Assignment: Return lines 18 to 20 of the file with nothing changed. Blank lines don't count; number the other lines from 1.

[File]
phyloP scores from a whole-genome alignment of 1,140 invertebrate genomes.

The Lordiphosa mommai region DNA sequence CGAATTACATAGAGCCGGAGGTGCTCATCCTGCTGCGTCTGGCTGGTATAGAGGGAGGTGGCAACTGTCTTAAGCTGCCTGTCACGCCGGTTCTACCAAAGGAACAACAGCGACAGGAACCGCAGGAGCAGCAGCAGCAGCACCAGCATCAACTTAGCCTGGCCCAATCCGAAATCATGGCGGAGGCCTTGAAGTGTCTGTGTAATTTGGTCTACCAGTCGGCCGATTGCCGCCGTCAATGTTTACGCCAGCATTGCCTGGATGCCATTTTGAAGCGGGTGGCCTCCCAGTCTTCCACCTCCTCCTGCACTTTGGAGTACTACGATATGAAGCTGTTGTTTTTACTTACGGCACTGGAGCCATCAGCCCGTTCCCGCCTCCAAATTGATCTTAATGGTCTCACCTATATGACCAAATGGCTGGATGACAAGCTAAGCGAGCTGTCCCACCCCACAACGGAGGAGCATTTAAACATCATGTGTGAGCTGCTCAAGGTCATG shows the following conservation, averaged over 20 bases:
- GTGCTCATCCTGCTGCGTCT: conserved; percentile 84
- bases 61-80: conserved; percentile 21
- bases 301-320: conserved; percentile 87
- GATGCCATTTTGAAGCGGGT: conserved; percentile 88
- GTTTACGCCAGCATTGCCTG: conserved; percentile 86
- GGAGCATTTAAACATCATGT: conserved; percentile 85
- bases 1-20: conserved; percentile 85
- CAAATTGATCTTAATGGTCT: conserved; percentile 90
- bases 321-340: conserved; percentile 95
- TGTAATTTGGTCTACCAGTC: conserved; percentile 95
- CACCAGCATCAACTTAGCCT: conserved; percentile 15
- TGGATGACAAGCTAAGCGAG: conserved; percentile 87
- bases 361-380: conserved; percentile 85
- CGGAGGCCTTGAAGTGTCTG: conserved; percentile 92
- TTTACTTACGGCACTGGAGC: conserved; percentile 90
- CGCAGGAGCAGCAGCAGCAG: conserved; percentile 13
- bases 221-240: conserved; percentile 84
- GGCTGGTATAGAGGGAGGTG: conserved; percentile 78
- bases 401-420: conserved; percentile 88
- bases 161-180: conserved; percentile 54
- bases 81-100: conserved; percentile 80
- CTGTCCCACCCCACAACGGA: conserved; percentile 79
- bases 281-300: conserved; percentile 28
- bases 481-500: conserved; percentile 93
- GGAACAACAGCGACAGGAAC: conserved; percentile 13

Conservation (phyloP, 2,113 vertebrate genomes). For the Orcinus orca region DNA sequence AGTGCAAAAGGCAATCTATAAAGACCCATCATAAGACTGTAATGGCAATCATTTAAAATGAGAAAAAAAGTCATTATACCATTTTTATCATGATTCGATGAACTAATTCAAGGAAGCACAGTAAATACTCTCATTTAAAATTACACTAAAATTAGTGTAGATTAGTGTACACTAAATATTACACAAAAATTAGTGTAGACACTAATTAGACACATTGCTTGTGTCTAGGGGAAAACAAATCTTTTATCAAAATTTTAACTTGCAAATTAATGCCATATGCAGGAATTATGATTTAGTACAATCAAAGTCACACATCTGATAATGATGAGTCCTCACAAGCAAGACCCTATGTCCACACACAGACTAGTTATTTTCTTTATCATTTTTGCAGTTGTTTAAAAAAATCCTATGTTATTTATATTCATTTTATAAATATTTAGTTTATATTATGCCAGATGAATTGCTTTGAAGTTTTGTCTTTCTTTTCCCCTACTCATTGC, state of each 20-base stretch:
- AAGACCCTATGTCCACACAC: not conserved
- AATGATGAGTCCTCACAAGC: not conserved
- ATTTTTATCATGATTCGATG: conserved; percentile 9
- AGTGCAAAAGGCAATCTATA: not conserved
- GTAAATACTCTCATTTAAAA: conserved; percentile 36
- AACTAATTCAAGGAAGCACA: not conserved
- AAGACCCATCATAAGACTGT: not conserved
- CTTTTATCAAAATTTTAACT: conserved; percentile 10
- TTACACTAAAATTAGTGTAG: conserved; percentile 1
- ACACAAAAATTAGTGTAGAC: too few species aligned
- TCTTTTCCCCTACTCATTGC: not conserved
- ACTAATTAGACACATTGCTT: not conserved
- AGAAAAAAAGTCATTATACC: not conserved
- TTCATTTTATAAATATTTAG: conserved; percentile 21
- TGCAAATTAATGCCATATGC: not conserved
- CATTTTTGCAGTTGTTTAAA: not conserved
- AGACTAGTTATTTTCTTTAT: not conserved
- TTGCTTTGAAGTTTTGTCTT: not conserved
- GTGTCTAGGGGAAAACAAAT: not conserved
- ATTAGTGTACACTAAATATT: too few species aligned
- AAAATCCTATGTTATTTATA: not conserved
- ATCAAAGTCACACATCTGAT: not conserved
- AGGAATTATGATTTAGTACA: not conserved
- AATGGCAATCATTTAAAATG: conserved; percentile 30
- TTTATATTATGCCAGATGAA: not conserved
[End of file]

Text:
- CGCAGGAGCAGCAGCAGCAG: conserved; percentile 13
- bases 221-240: conserved; percentile 84
- GGCTGGTATAGAGGGAGGTG: conserved; percentile 78